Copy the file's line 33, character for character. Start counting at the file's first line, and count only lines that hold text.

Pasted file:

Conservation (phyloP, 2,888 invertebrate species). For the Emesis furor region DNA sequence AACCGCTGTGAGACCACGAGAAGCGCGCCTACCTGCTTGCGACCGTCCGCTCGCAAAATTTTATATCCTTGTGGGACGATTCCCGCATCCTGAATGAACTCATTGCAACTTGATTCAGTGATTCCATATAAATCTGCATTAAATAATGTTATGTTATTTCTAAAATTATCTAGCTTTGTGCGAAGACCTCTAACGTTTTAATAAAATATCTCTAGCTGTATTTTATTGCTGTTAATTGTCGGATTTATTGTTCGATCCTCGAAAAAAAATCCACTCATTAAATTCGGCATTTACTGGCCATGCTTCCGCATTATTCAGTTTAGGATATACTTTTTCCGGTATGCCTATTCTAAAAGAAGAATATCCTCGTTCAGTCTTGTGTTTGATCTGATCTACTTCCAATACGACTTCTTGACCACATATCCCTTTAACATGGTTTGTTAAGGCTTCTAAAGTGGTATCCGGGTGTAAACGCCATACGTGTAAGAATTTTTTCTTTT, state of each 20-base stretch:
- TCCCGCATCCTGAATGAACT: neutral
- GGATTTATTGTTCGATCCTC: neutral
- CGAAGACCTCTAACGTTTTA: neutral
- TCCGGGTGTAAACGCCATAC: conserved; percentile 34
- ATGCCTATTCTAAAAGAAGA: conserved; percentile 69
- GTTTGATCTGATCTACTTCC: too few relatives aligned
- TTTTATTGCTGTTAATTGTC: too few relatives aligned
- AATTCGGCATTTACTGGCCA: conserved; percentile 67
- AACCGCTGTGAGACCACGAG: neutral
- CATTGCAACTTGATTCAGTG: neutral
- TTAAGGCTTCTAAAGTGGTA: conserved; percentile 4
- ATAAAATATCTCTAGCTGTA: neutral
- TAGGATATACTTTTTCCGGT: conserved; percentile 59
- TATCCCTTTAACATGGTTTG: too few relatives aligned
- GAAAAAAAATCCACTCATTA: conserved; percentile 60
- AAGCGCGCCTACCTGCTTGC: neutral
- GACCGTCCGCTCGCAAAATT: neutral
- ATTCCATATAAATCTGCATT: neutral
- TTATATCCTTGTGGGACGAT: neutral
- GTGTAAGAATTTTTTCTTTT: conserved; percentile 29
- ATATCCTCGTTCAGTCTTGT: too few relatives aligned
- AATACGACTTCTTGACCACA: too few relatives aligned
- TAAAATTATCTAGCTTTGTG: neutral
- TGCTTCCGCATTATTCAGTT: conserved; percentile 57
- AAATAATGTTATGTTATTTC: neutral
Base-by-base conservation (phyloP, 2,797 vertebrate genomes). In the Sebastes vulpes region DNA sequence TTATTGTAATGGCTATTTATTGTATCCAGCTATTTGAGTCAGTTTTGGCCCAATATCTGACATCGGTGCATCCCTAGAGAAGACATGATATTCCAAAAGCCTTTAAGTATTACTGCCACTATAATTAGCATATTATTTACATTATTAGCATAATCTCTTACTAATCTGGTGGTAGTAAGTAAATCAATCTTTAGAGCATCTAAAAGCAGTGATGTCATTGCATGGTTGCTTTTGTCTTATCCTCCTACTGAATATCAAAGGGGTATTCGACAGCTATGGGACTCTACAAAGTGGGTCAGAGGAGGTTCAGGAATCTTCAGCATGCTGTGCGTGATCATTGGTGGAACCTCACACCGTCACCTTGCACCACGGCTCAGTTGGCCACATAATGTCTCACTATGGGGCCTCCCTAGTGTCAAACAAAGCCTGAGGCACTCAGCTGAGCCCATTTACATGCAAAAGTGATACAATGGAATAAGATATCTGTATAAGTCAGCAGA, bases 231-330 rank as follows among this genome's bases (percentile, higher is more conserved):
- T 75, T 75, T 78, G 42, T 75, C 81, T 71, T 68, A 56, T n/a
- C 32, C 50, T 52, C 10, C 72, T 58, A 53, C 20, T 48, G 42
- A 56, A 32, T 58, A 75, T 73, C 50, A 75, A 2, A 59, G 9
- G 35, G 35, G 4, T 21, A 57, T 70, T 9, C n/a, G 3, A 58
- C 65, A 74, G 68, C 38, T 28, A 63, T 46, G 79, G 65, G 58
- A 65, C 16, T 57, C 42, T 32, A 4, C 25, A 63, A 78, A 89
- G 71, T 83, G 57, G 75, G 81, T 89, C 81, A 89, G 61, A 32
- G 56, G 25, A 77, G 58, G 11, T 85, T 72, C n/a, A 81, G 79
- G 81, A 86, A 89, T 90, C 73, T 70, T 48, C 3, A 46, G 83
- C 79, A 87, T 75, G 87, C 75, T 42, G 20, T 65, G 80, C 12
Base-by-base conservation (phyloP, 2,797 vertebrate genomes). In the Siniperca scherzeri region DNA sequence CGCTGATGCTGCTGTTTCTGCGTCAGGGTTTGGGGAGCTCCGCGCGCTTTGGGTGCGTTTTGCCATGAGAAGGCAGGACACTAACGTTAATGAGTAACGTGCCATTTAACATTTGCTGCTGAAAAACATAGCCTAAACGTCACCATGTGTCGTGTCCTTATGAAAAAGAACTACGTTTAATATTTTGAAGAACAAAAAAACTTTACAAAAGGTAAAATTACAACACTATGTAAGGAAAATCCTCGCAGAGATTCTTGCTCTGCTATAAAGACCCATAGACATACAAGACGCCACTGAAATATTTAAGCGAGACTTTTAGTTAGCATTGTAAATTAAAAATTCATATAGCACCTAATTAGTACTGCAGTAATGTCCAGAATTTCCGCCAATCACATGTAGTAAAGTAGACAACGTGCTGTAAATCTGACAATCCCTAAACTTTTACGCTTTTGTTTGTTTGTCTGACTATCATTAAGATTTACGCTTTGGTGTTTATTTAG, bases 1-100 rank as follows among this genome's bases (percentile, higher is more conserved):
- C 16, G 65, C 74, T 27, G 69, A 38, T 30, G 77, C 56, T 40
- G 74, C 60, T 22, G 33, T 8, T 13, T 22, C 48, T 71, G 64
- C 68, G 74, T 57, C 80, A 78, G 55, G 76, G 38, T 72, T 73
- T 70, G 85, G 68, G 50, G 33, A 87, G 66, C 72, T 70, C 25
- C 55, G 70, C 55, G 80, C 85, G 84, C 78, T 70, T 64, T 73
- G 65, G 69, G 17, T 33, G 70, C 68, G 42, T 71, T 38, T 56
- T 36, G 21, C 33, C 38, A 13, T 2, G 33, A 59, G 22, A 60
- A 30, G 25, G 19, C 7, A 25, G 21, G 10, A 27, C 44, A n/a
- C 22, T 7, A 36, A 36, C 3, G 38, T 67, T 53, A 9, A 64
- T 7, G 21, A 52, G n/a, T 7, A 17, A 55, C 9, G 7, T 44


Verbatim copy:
- A 65, C 16, T 57, C 42, T 32, A 4, C 25, A 63, A 78, A 89